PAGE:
Saul is also called to preach to the people of Israel. One of Paul’s main themes is the idea of Jews and Greeks, slave and free, male and female. How do we navigate our differences? Gentiles and Jews alike are being called into relationship with Jesus. Saul was a Jew, in leadership, probably a Pharisaic Jew, and after this conversion, he becomes a Christian Jew. God’s message is an inclusive one; open to all persons, regardless of what we may think the boundaries are.
Today’s scripture gives us some good images of sight and blindness. Saul is struck blind, and the verse reads: “though his eyes were open, he could see nothing.” Yet it was in his blindness, he was able to experience Jesus. Ananias is a follower of “the Way” and yet, he is not sure what God’s doing when he gets called to heal Saul. The companions of Saul heard a voice, but did not see Jesus. The one who has persecuted others will be persecuted himself. Seems like many folks had their eyes wide shut!
I wonder how good our own sight is. Like the Native American young man in the story who picked up the snake. I wonder how many of us know better, yet eagerly saunter down a path we know is not good for us. We are arrogant enough to think we know what we’re doing, but that arrogance can bite you, especially when it’s meant being blind to those who are actually out to hurt you. Can you relate to Saul? Very few of us have had blinding experiences with God. Many of us may even have trouble articulating your own faith story, when you first believed in God and when you first started believing in Jesus. Our confirmation students got to have a little bit of one on one time with me this week. I asked them to talk about their experiences of God. None of them mentioned being blindsided by God.
For each of them, Confirmation has helped to open their eyes and minds a little bit more to understanding who God is, what scripture tells us, and how to interpret their own experiences. But, their stories were not ones of doing a complete 180 like Saul. Maybe some of our stories connect better as we are headed on our own path, and God smacks us upside our heads. Perhaps we can relate to clinging to the arm of a friend to try and get some guidance and direction on where to go next.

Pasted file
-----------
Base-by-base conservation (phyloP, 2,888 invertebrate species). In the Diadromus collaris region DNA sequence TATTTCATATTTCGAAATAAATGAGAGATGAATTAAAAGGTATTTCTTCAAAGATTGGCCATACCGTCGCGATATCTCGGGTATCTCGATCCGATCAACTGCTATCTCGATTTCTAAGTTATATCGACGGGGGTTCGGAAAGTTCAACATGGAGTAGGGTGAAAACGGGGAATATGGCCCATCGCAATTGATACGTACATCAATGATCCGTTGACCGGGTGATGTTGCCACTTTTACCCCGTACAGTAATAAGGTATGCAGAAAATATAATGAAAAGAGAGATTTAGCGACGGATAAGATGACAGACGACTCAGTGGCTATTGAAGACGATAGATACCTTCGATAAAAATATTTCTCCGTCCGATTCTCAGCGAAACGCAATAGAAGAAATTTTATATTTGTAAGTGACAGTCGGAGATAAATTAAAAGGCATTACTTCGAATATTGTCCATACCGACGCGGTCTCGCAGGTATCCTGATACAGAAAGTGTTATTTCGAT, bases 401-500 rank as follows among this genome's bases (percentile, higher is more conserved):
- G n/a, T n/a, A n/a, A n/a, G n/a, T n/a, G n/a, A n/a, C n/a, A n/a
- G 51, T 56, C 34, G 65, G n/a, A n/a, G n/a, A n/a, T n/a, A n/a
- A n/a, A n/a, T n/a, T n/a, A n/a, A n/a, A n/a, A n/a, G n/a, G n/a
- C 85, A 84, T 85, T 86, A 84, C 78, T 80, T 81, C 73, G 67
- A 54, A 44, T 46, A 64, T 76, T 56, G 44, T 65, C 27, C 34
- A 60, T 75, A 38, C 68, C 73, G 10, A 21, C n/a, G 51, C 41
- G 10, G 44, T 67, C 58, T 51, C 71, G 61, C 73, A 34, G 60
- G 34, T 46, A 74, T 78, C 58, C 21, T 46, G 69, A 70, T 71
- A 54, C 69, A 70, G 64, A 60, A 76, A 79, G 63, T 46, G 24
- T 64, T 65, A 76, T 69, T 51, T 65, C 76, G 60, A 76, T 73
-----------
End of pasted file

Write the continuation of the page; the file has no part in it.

Or perhaps you better relate to Ananias – feeling called to something you’re pretty sure isn’t a good idea. Maybe it’s working with children doing games and activities over the summer, or travelling to Ohio to build twelve homes in 3 hours or maybe being the Chair of a new committee when you thought you already had enough on your plate. Perhaps there’s a person or relationship you are being called to tend to who you were pretty sure was a lost cause…I think that’s where Ananias was, and yet, God opened his eyes. Ananias, Saul, and the church were transformed by Jesus. This new church in Acts is a church that is transforming people into a new creation. It’s transforming disciples into a community. They all had their eyes opened to a new way. We, too, are invited to see in ways that we haven’t seen before. I like the picture portrayed by the words:
“…Immediately, something like scales fell from his eyes, and his sight was restored.” Acts 9:18
We are invited to allow our encounter with the Almighty to remove the scales from our eyes. Instead of having eyes wide shut, we are invited to allow God to open our eyes fully to God’s way of seeing.
Luke's version of Paul's experience "our high horse." on that road to Damascus (the first of three accounts of it in Acts) vividly illustrates how God finds a way to reach us, even if we have to be stopped in our tracks and knocked off It's not so hard, then, to believe that God will find ways to enter quietly into our lives and our hearts, turning our attention away from old angers, prejudices, and loss, old convictions and conclusions written on the stone of our hearts and minds, and will widely open our hearts and our eyes to God's way of seeing things, widely open our hearts and our eyes to God's future of hope, a bright shining light.
As we think about where God may be leading us and leading this church, I hope that the scales will fall off. Just a couple weeks ago, this congregation affirmed new leaders to step into new roles. We are still new in our relationship with me as your Senior Minister. I see things differently than you, and you are opening my eyes to new possibilities here. Saul’s conversion experience was not a private one that was just for him. His conversion was one that took place in the midst of a community, and he was transformed and sent straight into ministry.
So too are we called to be open to new possibilities and opportunities for ministry to people and places that may seem beyond our reach. May this be a day when our eyes are opened, and we, our church, and our world are transformed by the vision. Amen.